Kansas hospitals have been preparing for law
07/04/2012 11:51 PM
08/08/2014 10:11 AM
Local health care providers’ reactions were mixed to Thursday’s Supreme Court decision that upholds most of the federal Affordable Care Act.
Kansas hospital officials said they don’t expect much change in their operations because hospitals have begun implementing and preparing for changes called for in the nearly 2-year-old law.
“This was probably the easier decision because that’s how we’ve been functioning,” said Kansas Hospital Association spokeswoman Cindy Samuelson. “We now know we can continue moving down this path.”
If anything, the ruling eliminates uncertainty about changes hospitals had implemented or were planning to implement because of the law, said Wesley Medical Center chief financial officer Matt Leary.
“It gives us an answer to a question that’s been lingering,” Leary said.
Samuelson said that just because Kansas hospitals have been working under the premise that the law would be upheld doesn’t mean there won’t be challenges. She said perhaps the biggest could be higher patient volumes.
“This law does create the potential that more Kansans will have insurance,” she said, which means “more individuals potentially seeking care (and the need for) more providers to handle that influx of care.”
Wesley’s Leary said he’s not certain how patient numbers will be affected because most full-service hospitals have an emergency room and “you take whatever walks through the door” regardless of whether they have insurance.
Jeff Korsmo, chief executive of Via Christi Health, said in a statement that upholding the health care law “keeps in place improved access to health care through expanded insurance coverage and important insurance reforms.”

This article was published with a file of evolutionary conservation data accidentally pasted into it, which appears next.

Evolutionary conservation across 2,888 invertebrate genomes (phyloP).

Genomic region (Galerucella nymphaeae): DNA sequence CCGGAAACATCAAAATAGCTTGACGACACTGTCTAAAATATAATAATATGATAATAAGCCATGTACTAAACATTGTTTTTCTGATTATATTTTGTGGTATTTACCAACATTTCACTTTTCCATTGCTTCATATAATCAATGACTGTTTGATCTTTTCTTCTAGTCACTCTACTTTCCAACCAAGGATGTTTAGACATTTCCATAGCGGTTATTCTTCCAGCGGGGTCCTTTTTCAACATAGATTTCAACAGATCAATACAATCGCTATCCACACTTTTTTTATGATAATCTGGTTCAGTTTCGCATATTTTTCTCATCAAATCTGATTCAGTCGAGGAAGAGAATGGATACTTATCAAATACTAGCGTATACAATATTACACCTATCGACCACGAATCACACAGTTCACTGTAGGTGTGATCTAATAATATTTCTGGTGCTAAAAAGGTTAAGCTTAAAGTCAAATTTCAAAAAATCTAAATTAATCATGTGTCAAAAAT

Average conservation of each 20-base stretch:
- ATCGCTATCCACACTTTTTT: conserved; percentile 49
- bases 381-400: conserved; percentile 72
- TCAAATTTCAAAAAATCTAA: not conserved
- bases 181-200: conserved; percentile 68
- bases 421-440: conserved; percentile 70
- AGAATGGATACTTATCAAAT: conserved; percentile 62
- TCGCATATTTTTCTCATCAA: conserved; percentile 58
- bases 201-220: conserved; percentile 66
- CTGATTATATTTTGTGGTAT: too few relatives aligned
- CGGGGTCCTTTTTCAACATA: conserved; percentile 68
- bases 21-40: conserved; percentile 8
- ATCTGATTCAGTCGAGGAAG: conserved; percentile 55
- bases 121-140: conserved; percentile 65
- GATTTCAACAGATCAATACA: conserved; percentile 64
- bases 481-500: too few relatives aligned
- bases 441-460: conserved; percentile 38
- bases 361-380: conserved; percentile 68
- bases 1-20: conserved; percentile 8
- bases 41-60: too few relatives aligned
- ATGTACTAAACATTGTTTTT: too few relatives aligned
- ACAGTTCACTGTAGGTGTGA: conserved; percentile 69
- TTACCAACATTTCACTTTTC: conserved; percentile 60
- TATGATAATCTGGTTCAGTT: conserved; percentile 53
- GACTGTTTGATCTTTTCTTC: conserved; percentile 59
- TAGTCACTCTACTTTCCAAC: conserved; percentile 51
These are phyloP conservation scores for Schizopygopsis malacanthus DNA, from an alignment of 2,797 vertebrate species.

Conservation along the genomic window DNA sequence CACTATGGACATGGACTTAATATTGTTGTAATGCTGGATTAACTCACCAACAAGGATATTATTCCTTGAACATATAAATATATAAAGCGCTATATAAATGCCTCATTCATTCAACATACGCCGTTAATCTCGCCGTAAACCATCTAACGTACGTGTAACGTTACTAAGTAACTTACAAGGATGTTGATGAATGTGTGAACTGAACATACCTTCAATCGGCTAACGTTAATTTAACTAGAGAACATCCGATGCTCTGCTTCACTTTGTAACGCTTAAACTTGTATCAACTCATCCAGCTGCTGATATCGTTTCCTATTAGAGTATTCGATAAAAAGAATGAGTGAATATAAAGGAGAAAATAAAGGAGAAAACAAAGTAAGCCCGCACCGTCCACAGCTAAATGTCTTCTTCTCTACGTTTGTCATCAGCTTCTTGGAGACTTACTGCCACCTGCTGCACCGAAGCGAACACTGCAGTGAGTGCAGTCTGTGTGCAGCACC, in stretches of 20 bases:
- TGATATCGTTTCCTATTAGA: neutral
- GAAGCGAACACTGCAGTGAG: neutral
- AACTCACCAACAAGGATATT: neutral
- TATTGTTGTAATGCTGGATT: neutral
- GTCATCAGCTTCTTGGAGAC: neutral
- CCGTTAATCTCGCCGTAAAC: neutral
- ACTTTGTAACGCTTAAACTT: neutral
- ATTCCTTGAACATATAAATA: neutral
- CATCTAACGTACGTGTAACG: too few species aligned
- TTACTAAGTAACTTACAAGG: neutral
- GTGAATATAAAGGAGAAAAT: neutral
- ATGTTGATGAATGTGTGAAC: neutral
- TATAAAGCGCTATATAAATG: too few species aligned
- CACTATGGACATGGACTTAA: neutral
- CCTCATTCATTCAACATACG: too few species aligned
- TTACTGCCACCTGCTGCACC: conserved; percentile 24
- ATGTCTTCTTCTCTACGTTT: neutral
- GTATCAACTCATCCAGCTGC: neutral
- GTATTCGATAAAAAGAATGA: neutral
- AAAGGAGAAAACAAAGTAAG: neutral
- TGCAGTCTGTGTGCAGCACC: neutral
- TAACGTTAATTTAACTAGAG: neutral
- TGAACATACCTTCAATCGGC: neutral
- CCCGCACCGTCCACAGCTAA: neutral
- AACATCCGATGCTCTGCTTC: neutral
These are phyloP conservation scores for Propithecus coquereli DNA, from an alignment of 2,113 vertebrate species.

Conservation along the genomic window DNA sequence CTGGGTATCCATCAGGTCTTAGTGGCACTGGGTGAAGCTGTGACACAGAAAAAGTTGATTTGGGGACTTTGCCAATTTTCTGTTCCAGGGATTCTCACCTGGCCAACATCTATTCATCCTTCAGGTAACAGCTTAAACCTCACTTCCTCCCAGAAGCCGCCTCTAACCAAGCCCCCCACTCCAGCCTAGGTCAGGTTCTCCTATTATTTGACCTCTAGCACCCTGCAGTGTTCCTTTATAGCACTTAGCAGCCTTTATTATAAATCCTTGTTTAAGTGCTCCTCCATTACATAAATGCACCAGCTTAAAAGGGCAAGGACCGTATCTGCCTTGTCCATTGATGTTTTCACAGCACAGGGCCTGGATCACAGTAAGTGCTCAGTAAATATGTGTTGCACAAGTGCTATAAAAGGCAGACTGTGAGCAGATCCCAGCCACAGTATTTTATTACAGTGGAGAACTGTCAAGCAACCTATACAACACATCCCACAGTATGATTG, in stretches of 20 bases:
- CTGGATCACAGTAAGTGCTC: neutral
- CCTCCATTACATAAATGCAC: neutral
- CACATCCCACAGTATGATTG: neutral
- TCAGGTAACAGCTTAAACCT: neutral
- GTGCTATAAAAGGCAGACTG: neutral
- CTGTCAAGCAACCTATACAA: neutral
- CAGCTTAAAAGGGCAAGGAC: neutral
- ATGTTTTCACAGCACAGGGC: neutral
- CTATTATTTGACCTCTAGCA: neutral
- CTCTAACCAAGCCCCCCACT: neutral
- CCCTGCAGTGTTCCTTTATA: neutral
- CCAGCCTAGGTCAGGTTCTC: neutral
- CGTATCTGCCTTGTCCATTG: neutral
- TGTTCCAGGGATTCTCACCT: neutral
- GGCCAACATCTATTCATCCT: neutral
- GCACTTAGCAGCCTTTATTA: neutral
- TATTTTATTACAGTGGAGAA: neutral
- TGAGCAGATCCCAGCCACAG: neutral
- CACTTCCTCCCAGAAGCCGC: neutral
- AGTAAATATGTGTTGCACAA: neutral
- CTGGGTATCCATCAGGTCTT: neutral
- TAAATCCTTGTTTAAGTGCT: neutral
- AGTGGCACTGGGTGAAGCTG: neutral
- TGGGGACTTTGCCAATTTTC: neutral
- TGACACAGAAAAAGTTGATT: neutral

But Korsmo said the law doesn’t address the growing and unsustainable costs of health care.
“Those of us in health care know that much more work needs to be done to provide Americans with higher-quality health care that produces better outcomes at a lower cost,” he said.
Thomas Estep, a cardiovascular and thoracic surgeon and president of the Medical Society of Sedgwick County, said that from a physician’s perspective it is still unclear what Thursday’s decision means because major parts of the law won’t be implemented until 2014 and legal interpretations of the Supreme Court’s decision still have to be made.
“I think the final details will unfold before us as time goes on,” he said.
So far, the law’s impact has been felt the most by physicians in terms of implementation of electronic health records and when physicians see patients, he said.
“Everybody has to participate to make this work, and go at this with a positive attitude,” he said.
Joe Davison, a family practice physician who has held numerous physician leadership positions at the local and state level, said he doesn’t think the law will achieve what those who support it think it will achieve.
“It’s the law now, so we will follow the law,” Davison said. “(But) it was a bill that was constructed in a piecemeal fashion. The continuity of the bills is not very smooth, therefore there is going to be some rough edges. A lot of those rough edges are not going to be worked out until it’s fully implemented.”